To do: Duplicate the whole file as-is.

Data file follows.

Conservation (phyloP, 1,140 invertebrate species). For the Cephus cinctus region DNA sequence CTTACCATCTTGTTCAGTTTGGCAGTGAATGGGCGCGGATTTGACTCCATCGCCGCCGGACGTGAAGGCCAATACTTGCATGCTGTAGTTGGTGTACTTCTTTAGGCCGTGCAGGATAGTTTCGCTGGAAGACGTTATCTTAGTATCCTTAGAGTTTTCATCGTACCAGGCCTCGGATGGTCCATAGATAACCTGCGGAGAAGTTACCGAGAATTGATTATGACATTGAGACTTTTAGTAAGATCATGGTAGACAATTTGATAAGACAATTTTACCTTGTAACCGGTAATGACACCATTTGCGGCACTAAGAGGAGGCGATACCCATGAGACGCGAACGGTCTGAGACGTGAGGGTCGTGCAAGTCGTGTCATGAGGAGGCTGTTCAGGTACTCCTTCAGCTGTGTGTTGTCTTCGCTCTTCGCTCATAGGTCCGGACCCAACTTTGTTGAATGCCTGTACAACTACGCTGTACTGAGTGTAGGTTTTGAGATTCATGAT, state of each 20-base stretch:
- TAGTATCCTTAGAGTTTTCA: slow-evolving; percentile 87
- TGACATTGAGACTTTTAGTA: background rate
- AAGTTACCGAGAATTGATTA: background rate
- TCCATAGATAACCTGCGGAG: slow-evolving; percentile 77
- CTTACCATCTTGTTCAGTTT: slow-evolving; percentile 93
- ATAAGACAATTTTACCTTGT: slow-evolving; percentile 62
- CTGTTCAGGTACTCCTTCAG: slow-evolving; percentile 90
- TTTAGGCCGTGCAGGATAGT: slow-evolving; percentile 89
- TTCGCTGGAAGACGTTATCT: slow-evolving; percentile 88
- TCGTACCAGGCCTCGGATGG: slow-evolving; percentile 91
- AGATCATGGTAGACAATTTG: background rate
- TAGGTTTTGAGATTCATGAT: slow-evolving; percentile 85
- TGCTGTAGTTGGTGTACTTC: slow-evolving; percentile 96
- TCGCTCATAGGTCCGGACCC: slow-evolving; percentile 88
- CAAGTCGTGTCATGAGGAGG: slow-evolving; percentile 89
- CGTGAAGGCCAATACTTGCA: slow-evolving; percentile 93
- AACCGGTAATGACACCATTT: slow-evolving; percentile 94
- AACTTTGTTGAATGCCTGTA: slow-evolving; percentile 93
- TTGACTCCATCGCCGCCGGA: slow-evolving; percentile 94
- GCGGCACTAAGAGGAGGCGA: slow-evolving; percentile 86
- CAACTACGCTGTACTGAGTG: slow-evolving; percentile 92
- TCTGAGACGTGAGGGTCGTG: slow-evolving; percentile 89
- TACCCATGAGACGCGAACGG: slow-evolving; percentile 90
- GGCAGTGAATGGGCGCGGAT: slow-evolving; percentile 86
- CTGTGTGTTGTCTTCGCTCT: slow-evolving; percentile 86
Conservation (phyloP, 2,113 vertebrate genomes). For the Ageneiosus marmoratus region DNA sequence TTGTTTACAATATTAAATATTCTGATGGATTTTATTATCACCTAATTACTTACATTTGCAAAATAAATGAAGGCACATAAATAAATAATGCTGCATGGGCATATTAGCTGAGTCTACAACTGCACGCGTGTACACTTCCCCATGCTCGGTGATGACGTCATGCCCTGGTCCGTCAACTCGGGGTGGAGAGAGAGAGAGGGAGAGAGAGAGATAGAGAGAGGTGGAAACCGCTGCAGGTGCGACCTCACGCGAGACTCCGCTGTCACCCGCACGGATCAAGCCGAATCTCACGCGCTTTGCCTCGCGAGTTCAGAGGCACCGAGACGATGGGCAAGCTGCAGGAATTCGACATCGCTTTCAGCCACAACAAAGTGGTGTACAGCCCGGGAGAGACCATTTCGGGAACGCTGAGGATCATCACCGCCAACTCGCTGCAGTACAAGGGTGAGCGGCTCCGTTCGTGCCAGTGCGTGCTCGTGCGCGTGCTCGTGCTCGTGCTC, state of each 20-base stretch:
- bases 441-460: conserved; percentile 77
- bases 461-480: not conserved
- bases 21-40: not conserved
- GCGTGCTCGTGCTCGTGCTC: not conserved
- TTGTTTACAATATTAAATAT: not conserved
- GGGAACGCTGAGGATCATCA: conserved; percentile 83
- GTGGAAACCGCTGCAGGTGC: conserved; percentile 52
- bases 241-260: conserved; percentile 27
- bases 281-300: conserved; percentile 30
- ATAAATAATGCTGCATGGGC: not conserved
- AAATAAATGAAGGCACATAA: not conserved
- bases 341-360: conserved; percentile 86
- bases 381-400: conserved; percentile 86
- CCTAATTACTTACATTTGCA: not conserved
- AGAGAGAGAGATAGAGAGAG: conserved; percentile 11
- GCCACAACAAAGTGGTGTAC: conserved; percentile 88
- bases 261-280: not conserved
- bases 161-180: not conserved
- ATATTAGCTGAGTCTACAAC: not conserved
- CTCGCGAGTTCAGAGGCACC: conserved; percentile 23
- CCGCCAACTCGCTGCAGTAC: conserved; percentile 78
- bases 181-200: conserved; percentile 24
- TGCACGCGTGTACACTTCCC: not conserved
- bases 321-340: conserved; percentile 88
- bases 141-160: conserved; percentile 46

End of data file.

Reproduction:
Conservation (phyloP, 1,140 invertebrate species). For the Cephus cinctus region DNA sequence CTTACCATCTTGTTCAGTTTGGCAGTGAATGGGCGCGGATTTGACTCCATCGCCGCCGGACGTGAAGGCCAATACTTGCATGCTGTAGTTGGTGTACTTCTTTAGGCCGTGCAGGATAGTTTCGCTGGAAGACGTTATCTTAGTATCCTTAGAGTTTTCATCGTACCAGGCCTCGGATGGTCCATAGATAACCTGCGGAGAAGTTACCGAGAATTGATTATGACATTGAGACTTTTAGTAAGATCATGGTAGACAATTTGATAAGACAATTTTACCTTGTAACCGGTAATGACACCATTTGCGGCACTAAGAGGAGGCGATACCCATGAGACGCGAACGGTCTGAGACGTGAGGGTCGTGCAAGTCGTGTCATGAGGAGGCTGTTCAGGTACTCCTTCAGCTGTGTGTTGTCTTCGCTCTTCGCTCATAGGTCCGGACCCAACTTTGTTGAATGCCTGTACAACTACGCTGTACTGAGTGTAGGTTTTGAGATTCATGAT, state of each 20-base stretch:
- TAGTATCCTTAGAGTTTTCA: slow-evolving; percentile 87
- TGACATTGAGACTTTTAGTA: background rate
- AAGTTACCGAGAATTGATTA: background rate
- TCCATAGATAACCTGCGGAG: slow-evolving; percentile 77
- CTTACCATCTTGTTCAGTTT: slow-evolving; percentile 93
- ATAAGACAATTTTACCTTGT: slow-evolving; percentile 62
- CTGTTCAGGTACTCCTTCAG: slow-evolving; percentile 90
- TTTAGGCCGTGCAGGATAGT: slow-evolving; percentile 89
- TTCGCTGGAAGACGTTATCT: slow-evolving; percentile 88
- TCGTACCAGGCCTCGGATGG: slow-evolving; percentile 91
- AGATCATGGTAGACAATTTG: background rate
- TAGGTTTTGAGATTCATGAT: slow-evolving; percentile 85
- TGCTGTAGTTGGTGTACTTC: slow-evolving; percentile 96
- TCGCTCATAGGTCCGGACCC: slow-evolving; percentile 88
- CAAGTCGTGTCATGAGGAGG: slow-evolving; percentile 89
- CGTGAAGGCCAATACTTGCA: slow-evolving; percentile 93
- AACCGGTAATGACACCATTT: slow-evolving; percentile 94
- AACTTTGTTGAATGCCTGTA: slow-evolving; percentile 93
- TTGACTCCATCGCCGCCGGA: slow-evolving; percentile 94
- GCGGCACTAAGAGGAGGCGA: slow-evolving; percentile 86
- CAACTACGCTGTACTGAGTG: slow-evolving; percentile 92
- TCTGAGACGTGAGGGTCGTG: slow-evolving; percentile 89
- TACCCATGAGACGCGAACGG: slow-evolving; percentile 90
- GGCAGTGAATGGGCGCGGAT: slow-evolving; percentile 86
- CTGTGTGTTGTCTTCGCTCT: slow-evolving; percentile 86
Conservation (phyloP, 2,113 vertebrate genomes). For the Ageneiosus marmoratus region DNA sequence TTGTTTACAATATTAAATATTCTGATGGATTTTATTATCACCTAATTACTTACATTTGCAAAATAAATGAAGGCACATAAATAAATAATGCTGCATGGGCATATTAGCTGAGTCTACAACTGCACGCGTGTACACTTCCCCATGCTCGGTGATGACGTCATGCCCTGGTCCGTCAACTCGGGGTGGAGAGAGAGAGAGGGAGAGAGAGAGATAGAGAGAGGTGGAAACCGCTGCAGGTGCGACCTCACGCGAGACTCCGCTGTCACCCGCACGGATCAAGCCGAATCTCACGCGCTTTGCCTCGCGAGTTCAGAGGCACCGAGACGATGGGCAAGCTGCAGGAATTCGACATCGCTTTCAGCCACAACAAAGTGGTGTACAGCCCGGGAGAGACCATTTCGGGAACGCTGAGGATCATCACCGCCAACTCGCTGCAGTACAAGGGTGAGCGGCTCCGTTCGTGCCAGTGCGTGCTCGTGCGCGTGCTCGTGCTCGTGCTC, state of each 20-base stretch:
- bases 441-460: conserved; percentile 77
- bases 461-480: not conserved
- bases 21-40: not conserved
- GCGTGCTCGTGCTCGTGCTC: not conserved
- TTGTTTACAATATTAAATAT: not conserved
- GGGAACGCTGAGGATCATCA: conserved; percentile 83
- GTGGAAACCGCTGCAGGTGC: conserved; percentile 52
- bases 241-260: conserved; percentile 27
- bases 281-300: conserved; percentile 30
- ATAAATAATGCTGCATGGGC: not conserved
- AAATAAATGAAGGCACATAA: not conserved
- bases 341-360: conserved; percentile 86
- bases 381-400: conserved; percentile 86
- CCTAATTACTTACATTTGCA: not conserved
- AGAGAGAGAGATAGAGAGAG: conserved; percentile 11
- GCCACAACAAAGTGGTGTAC: conserved; percentile 88
- bases 261-280: not conserved
- bases 161-180: not conserved
- ATATTAGCTGAGTCTACAAC: not conserved
- CTCGCGAGTTCAGAGGCACC: conserved; percentile 23
- CCGCCAACTCGCTGCAGTAC: conserved; percentile 78
- bases 181-200: conserved; percentile 24
- TGCACGCGTGTACACTTCCC: not conserved
- bases 321-340: conserved; percentile 88
- bases 141-160: conserved; percentile 46